Florida Drug Use and Pregnancy Laws

Drug Use During Pregnancy Laws in Florida

Around 5% of women have admitted to abusing substances like cocaine, heroin, marijuana, methamphetamine, or prescription substances during pregnancy which can lead to a host of issues. It’s difficult to know the exact effects of substance abuse during pregnancy, which is why it’s so important to seek treatment to help solve your substance abuse issues. This is how Florida law handles drug abuse during pregnancy. Here is more information in how Florida laws on drug use during pregnancy.

Is substance abuse a crime during pregnancy?

No. Laws regarding substance abuse during pregnancy vary by state. In Florida, substance abuse during pregnancy is not a specific crime on its own.

Have women been prosecuted for drug abuse during pregnancy?

In Florida, women have been prosecuted for using drugs while pregnant.

Florida Drug Use During Pregnancy Laws
Florida Drug Use During Pregnancy Laws

Is substance abuse during pregnancy considered child abuse?

Florida considers drug abuse during pregnancy child abuse, and women can be prosecuted for this crime.

Is it grounds for civil commitment for substance abuse during pregnancy?

Though women can be charged with child abuse because of drug use, they cannot be committed to a hospital involuntarily in Florida.

Will health care workers have to report substance abuse during pregnancy?

In some states, if doctors or nurses suspect that a woman is using drugs during her pregnancy, they must report it, but this is not the case in Florida.

Is a drug test required if drug use has been suspected during pregnancy?

There is also no requirement to force that woman to get a drug test. And it’s also against the law to discriminate against Florida women who seek help from publicly funded programs.

Court Findings And Rulings

Occasionally, when women are found to be using drugs during pregnancy and cannot be charged with child abuse, women can be convinced of offenses usually used against drug traffickers. Many of the laws surrounding these issues are vague, which makes prosecuting women for these crimes difficult.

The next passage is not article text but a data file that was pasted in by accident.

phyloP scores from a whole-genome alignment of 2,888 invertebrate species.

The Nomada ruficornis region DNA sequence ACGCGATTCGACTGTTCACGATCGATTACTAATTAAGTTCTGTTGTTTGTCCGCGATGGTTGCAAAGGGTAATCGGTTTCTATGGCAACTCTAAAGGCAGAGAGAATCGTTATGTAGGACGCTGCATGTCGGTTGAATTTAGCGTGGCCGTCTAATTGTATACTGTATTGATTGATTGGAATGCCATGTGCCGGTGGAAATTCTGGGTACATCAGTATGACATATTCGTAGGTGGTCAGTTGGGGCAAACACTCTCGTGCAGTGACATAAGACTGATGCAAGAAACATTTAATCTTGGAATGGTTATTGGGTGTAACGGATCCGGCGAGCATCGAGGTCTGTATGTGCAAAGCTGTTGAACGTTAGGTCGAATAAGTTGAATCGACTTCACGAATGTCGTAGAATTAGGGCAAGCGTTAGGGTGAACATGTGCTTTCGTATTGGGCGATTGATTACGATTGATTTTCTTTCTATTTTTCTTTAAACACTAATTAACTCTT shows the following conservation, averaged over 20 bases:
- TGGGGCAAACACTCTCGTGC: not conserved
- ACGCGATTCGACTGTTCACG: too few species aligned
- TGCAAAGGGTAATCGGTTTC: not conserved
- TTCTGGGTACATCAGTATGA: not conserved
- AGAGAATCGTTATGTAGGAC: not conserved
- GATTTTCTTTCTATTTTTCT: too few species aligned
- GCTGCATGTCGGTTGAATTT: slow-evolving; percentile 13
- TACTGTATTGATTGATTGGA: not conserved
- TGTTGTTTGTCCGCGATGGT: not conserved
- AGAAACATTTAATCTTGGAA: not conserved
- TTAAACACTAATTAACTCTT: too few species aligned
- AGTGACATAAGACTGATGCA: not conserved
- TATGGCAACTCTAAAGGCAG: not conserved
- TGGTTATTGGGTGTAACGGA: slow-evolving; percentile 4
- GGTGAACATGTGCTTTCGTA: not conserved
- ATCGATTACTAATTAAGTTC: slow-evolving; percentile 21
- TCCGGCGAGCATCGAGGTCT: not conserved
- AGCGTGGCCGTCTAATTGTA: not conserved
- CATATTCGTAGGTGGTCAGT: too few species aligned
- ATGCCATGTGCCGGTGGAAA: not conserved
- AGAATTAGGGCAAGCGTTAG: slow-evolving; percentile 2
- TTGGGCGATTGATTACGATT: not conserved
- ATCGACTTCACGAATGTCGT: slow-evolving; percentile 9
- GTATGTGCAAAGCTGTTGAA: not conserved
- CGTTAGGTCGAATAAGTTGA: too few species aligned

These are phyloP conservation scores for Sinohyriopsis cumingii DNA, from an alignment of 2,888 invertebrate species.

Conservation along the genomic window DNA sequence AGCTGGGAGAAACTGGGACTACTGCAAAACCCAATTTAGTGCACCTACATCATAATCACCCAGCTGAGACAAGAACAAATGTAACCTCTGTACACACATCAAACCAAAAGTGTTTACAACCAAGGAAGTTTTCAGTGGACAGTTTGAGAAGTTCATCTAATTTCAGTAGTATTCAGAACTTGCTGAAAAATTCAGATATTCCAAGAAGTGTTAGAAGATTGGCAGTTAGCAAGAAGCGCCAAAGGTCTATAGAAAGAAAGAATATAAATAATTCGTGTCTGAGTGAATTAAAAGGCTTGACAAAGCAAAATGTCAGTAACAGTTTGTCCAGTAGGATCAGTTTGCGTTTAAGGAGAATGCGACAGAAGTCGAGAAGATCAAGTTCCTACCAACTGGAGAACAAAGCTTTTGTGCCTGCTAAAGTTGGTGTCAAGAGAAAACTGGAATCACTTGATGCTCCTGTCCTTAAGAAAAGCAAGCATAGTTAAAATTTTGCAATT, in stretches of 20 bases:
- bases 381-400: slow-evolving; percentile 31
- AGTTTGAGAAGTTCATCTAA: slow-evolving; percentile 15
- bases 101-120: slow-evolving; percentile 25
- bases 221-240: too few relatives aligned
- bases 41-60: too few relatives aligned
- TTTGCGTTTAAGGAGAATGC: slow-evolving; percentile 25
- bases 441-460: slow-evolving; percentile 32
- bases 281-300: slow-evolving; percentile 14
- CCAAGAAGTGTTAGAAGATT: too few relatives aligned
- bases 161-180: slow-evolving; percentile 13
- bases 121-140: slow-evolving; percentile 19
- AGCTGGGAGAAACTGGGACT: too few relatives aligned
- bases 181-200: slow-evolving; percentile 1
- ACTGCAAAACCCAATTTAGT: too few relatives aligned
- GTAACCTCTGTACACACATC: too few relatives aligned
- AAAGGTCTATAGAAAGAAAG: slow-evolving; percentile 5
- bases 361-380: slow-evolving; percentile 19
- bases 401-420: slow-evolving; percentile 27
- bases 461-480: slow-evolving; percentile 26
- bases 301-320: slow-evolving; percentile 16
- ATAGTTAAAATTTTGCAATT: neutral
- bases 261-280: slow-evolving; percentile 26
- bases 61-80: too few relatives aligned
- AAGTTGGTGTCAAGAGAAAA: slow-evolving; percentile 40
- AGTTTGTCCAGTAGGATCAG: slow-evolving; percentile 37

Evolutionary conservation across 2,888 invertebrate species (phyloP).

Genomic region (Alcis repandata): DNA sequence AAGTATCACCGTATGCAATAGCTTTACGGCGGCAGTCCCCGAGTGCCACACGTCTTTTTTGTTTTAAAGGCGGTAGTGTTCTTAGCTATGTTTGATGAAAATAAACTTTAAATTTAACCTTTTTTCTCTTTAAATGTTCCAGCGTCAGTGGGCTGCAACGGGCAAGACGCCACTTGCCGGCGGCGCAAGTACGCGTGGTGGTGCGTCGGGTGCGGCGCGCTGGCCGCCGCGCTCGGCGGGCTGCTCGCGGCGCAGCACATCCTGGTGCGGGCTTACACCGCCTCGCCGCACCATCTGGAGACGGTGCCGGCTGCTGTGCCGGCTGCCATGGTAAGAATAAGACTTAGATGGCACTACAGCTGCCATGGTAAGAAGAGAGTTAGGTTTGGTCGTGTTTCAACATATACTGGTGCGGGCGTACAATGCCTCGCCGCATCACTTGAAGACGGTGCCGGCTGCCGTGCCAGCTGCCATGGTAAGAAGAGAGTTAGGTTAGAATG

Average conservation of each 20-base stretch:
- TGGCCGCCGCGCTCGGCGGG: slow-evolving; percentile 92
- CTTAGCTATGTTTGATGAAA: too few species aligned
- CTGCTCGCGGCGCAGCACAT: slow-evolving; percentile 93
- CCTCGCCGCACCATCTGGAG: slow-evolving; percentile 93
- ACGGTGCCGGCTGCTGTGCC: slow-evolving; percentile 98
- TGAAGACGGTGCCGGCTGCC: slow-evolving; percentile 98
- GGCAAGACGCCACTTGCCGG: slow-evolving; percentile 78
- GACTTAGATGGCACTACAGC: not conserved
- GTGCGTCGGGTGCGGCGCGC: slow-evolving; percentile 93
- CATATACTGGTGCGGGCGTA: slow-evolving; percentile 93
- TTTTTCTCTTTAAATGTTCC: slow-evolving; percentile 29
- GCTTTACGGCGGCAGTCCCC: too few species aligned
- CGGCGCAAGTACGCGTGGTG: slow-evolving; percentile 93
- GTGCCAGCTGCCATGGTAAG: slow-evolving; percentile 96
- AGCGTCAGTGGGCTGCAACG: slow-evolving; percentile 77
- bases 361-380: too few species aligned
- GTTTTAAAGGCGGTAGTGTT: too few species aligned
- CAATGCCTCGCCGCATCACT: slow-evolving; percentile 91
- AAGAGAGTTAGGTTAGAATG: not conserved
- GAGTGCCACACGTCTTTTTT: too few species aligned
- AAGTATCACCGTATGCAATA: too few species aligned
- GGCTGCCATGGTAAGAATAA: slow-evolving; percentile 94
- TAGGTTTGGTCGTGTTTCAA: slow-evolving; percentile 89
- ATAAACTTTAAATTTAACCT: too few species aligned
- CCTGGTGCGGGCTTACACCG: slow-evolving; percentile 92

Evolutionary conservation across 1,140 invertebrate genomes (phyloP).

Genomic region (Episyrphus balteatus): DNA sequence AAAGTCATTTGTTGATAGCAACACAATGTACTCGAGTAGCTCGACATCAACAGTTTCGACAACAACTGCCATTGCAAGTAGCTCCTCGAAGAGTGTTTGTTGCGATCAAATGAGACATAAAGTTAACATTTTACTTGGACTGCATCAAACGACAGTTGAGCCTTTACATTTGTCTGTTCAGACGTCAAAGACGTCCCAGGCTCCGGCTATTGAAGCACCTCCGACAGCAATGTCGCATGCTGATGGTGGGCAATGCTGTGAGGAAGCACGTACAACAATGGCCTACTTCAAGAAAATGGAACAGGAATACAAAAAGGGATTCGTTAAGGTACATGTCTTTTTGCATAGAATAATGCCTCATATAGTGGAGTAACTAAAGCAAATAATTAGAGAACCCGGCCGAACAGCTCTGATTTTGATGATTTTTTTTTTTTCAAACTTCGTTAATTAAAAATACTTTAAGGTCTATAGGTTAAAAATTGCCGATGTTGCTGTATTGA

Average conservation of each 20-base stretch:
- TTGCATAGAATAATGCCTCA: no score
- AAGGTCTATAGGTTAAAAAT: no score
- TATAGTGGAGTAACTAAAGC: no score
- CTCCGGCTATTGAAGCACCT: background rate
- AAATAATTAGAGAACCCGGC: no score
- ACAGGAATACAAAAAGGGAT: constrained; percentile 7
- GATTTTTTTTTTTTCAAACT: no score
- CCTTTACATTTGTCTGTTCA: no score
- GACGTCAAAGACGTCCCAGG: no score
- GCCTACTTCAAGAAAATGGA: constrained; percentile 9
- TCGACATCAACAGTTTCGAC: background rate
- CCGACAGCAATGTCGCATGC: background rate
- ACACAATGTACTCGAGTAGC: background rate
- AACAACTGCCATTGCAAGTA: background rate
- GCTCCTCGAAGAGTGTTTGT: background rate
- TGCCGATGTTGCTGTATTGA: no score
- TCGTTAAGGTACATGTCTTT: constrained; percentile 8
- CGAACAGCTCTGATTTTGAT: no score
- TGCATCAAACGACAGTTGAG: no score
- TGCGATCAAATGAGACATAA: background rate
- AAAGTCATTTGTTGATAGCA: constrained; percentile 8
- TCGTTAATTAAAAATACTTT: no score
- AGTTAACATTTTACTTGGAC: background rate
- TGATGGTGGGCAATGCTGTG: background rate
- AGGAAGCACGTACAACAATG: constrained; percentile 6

In Florida, pregnant women and newborns are not universally screened for drugs. Only women who are suspected of drug use or admit that they have used during pregnancy can be screened, and their babies will likely be screened upon birth as well. If a newborn baby tests positive for some illicit drugs, this could violate child welfare laws. In such cases, a child may be removed from the custody of their parents.

Though each case is handled on an individual basis, it’s important to remember that drug use during pregnancy is considered child abuse and women may be prosecuted for this crime.

Drug Use During Pregnancy

Pregnancy and drug addiction don’t mix. Sometimes, drug use can result in a miscarriage (babies who die in the womb before 20 weeks gestation), stillbirth (babies who die in the womb after 20 weeks gestation), birth defects, heart defects, premature labor (babies born before 37 weeks), a higher risk of SIDS (sudden infant death syndrome) for the baby, and withdrawal symptoms in the baby, among other issues. It’s possible that babies can be born addicted to certain drugs, and there are disorders like fetal alcohol spectrum disorder that cause a distinct set of issues for the child throughout their life.

Drug use and pregnancy laws in Florida
Drug use and pregnancy laws in Florida

Women who use drugs during their pregnancy can be setting their unborn child up for a lifetime of struggles and may be at risk for losing custody of their baby after birth or at some point during childhood. No amount of drug use or alcohol consumption is safe for a fetus, though the effects of these substances on unborn babies are still being studied. If you are pregnant and struggling with substance abuse, don’t wait to get help. Your life and the life of your unborn child are both at stake. It’s important to detox from the drug in question and find the support you need to make it through the rest of your pregnancy without turning to drugs.